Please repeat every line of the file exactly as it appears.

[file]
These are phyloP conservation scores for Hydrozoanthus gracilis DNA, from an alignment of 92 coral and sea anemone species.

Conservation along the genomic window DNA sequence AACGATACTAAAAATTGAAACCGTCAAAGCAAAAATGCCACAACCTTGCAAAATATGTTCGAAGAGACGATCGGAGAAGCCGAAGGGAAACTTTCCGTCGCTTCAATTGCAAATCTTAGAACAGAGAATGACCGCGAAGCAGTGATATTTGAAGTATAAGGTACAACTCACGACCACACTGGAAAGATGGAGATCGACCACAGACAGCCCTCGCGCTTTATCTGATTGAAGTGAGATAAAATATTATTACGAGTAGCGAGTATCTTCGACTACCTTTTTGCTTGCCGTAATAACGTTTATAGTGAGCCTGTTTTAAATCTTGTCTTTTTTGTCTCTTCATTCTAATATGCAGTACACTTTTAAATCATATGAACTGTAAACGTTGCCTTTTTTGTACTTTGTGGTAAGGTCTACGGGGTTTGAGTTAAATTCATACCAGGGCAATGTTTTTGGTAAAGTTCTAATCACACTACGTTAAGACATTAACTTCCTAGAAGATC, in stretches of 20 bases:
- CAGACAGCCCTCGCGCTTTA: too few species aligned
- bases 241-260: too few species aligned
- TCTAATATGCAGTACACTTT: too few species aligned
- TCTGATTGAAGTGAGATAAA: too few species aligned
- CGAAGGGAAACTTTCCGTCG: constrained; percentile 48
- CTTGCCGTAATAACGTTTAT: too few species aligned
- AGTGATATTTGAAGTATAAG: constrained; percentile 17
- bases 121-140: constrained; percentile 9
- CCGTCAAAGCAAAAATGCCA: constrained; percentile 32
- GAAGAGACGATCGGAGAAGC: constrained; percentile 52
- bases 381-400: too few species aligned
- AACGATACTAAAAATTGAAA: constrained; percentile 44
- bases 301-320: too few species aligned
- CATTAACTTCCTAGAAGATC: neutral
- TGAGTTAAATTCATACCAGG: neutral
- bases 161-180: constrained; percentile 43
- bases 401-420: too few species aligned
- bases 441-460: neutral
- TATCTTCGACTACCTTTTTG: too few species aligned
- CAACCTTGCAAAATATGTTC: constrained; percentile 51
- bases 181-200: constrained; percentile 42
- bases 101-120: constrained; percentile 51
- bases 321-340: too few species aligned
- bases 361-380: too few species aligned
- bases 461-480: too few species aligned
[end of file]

These are phyloP conservation scores for Hydrozoanthus gracilis DNA, from an alignment of 92 coral and sea anemone species.

Conservation along the genomic window DNA sequence AACGATACTAAAAATTGAAACCGTCAAAGCAAAAATGCCACAACCTTGCAAAATATGTTCGAAGAGACGATCGGAGAAGCCGAAGGGAAACTTTCCGTCGCTTCAATTGCAAATCTTAGAACAGAGAATGACCGCGAAGCAGTGATATTTGAAGTATAAGGTACAACTCACGACCACACTGGAAAGATGGAGATCGACCACAGACAGCCCTCGCGCTTTATCTGATTGAAGTGAGATAAAATATTATTACGAGTAGCGAGTATCTTCGACTACCTTTTTGCTTGCCGTAATAACGTTTATAGTGAGCCTGTTTTAAATCTTGTCTTTTTTGTCTCTTCATTCTAATATGCAGTACACTTTTAAATCATATGAACTGTAAACGTTGCCTTTTTTGTACTTTGTGGTAAGGTCTACGGGGTTTGAGTTAAATTCATACCAGGGCAATGTTTTTGGTAAAGTTCTAATCACACTACGTTAAGACATTAACTTCCTAGAAGATC, in stretches of 20 bases:
- CAGACAGCCCTCGCGCTTTA: too few species aligned
- bases 241-260: too few species aligned
- TCTAATATGCAGTACACTTT: too few species aligned
- TCTGATTGAAGTGAGATAAA: too few species aligned
- CGAAGGGAAACTTTCCGTCG: constrained; percentile 48
- CTTGCCGTAATAACGTTTAT: too few species aligned
- AGTGATATTTGAAGTATAAG: constrained; percentile 17
- bases 121-140: constrained; percentile 9
- CCGTCAAAGCAAAAATGCCA: constrained; percentile 32
- GAAGAGACGATCGGAGAAGC: constrained; percentile 52
- bases 381-400: too few species aligned
- AACGATACTAAAAATTGAAA: constrained; percentile 44
- bases 301-320: too few species aligned
- CATTAACTTCCTAGAAGATC: neutral
- TGAGTTAAATTCATACCAGG: neutral
- bases 161-180: constrained; percentile 43
- bases 401-420: too few species aligned
- bases 441-460: neutral
- TATCTTCGACTACCTTTTTG: too few species aligned
- CAACCTTGCAAAATATGTTC: constrained; percentile 51
- bases 181-200: constrained; percentile 42
- bases 101-120: constrained; percentile 51
- bases 321-340: too few species aligned
- bases 361-380: too few species aligned
- bases 461-480: too few species aligned